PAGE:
I have been the Primary Music Leader in the Church of Jesus Christ of Latter-day Saints multiple times. I’ll share some resources and other ideas that I’ve done in Primary or things I have come across that are worth checking out.
Everything we do in Primary falls into three categories: Do (experience), Learn (teach), Review (play with a song).
Teaching a Song
Reviewing (a song) and enjoying singing are so easy. Teaching a song can be a challenge if you have never seen an effective Primary Music Leader in action. I love this CTR Music Wheel. It reminds us to “sing” to the children more than we chant, explain, or play games. They learn by hearing you sing it first.
Children need to hear the song many times before asking them to join in. Longer listening leads to faster learning. Sing the whole song or a large chunk (ex: the entire chorus) and ask the children to listen for something and do something while they are listening. Short listening experiences (echo) and piecing phrases together actually make the learning process longer and less enjoyable. Whole-part-whole learning is like looking at a picture of the puzzle and then fitting the piece into the larger picture. It’s easier to put that puzzle together if you can see (in this case “hear”) where it goes.
Pat Graham (www.grandmamusic.com) and Sharla Dance (www.toteachachildasong.com or http://teachingprimarymusic.com) are some of the best examples of master teachers.
I like to get organized and usually make a cover for a binder that holds the yearly schedule (in table format), monthly schedule (table format), lists of children/classes, ideas I’ve seen or want to do and make. Ideas for Primary Music.cover
A Capella is Awesome
Children will learn the song faster if they hear you singing (not chanting) the melody. It’s the most effective and efficient way. Add the piano AFTER you have taught the song. Play “Don’t Sing.” They don’t sing. They listen first. You are the singer. You might feel like you are singing a solo. Well, if you don’t give the children something to do and something to listen for while you are singing, then the focus will be on you. But if you give them something to do while you sing (Ex: Eraser pass game), the focus is on the activity and not your voice. My voice has wavered or cracked many times. I just keep exercising it by using it. It’s okay that your voice isn’t perfect! Children need to experience music making as a natural part of Primary.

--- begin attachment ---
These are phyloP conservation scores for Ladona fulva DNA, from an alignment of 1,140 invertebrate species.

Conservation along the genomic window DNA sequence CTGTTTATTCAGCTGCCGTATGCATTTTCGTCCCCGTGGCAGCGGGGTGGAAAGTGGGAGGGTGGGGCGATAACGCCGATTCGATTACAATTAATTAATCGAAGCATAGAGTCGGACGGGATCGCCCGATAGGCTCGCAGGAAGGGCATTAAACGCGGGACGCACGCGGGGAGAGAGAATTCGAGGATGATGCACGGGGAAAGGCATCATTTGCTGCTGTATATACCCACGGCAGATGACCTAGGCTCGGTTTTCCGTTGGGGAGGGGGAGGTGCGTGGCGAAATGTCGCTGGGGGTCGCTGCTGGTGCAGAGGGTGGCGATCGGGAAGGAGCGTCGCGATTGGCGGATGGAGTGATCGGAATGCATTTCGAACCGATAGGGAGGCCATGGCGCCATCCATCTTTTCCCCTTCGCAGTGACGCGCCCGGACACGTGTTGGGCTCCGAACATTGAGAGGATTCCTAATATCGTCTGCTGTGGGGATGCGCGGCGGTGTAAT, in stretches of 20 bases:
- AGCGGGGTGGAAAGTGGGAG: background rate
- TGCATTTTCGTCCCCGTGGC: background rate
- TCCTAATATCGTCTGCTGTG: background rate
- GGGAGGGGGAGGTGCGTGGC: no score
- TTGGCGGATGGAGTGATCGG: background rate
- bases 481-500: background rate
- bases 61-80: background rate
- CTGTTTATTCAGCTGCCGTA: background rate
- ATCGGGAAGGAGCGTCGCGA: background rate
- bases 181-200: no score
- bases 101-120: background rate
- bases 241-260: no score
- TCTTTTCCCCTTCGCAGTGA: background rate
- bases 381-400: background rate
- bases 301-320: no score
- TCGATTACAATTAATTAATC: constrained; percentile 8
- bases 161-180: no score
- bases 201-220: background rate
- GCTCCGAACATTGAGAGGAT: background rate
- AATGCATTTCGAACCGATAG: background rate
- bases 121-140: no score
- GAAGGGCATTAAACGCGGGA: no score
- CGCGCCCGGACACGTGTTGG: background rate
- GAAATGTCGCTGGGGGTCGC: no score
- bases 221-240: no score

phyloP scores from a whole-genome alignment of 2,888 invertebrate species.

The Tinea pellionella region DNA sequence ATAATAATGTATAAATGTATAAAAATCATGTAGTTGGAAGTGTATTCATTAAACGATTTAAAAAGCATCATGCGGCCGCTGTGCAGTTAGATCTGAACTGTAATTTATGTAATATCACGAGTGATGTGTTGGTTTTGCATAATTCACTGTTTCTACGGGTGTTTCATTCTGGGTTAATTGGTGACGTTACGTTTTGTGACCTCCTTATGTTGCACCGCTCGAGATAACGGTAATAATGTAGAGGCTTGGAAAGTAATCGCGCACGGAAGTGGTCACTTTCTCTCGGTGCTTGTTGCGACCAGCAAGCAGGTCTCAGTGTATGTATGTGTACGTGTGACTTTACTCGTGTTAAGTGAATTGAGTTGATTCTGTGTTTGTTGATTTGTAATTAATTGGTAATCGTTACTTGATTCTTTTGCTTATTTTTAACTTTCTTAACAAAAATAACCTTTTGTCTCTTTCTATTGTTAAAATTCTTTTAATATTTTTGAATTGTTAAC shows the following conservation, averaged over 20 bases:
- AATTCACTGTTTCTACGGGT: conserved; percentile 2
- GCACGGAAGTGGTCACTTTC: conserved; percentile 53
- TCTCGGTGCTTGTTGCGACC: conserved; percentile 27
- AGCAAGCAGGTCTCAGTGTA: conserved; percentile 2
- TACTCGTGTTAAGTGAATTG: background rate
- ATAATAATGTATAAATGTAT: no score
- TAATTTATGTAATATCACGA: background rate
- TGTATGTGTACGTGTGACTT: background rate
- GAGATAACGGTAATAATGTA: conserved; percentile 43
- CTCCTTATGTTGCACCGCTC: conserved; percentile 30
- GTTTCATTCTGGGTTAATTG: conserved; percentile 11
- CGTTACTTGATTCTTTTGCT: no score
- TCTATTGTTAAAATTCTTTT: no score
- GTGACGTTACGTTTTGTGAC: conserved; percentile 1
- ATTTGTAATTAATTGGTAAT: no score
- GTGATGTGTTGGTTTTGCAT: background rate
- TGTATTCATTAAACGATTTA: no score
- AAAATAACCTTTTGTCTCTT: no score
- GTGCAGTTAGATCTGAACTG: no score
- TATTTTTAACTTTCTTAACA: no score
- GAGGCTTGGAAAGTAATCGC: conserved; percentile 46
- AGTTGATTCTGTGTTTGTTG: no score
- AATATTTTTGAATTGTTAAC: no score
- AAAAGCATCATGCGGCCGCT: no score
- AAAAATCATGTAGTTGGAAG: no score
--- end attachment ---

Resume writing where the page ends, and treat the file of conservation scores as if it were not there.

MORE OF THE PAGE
How did you learn Twinkle Little Star? You mother didn’t have an elaborate chart or visuals, but most likely sang to you during the day or before bedtime. She may have added simple actions, but you listened first and then sang along when you had heard it enough times.
If you have anxiety singing to the children, find ways to have them hear it. Have the piano play the melody with you as you sing it. Have other teachers sing with you. (Make sure they know the melody and words well enough.) You can also play the recorded version and stop and ask questions about what they heard when you played the recording.
Movement & Multiple Senses
Children learn through their senses and we are ALL children of God. Children especially need to learn to move and move to learn. If you don’t give them an opportunity to move with you, they will find ways to move without you. They will squirm in their chairs. They will not follow you or listen to you because they need to move.
Body rhythms, actions, and sign language all direct the children to move with you! I want the children to mirror my actions so I learn things with the opposite hand. When I move my left hand, the children move their right hands.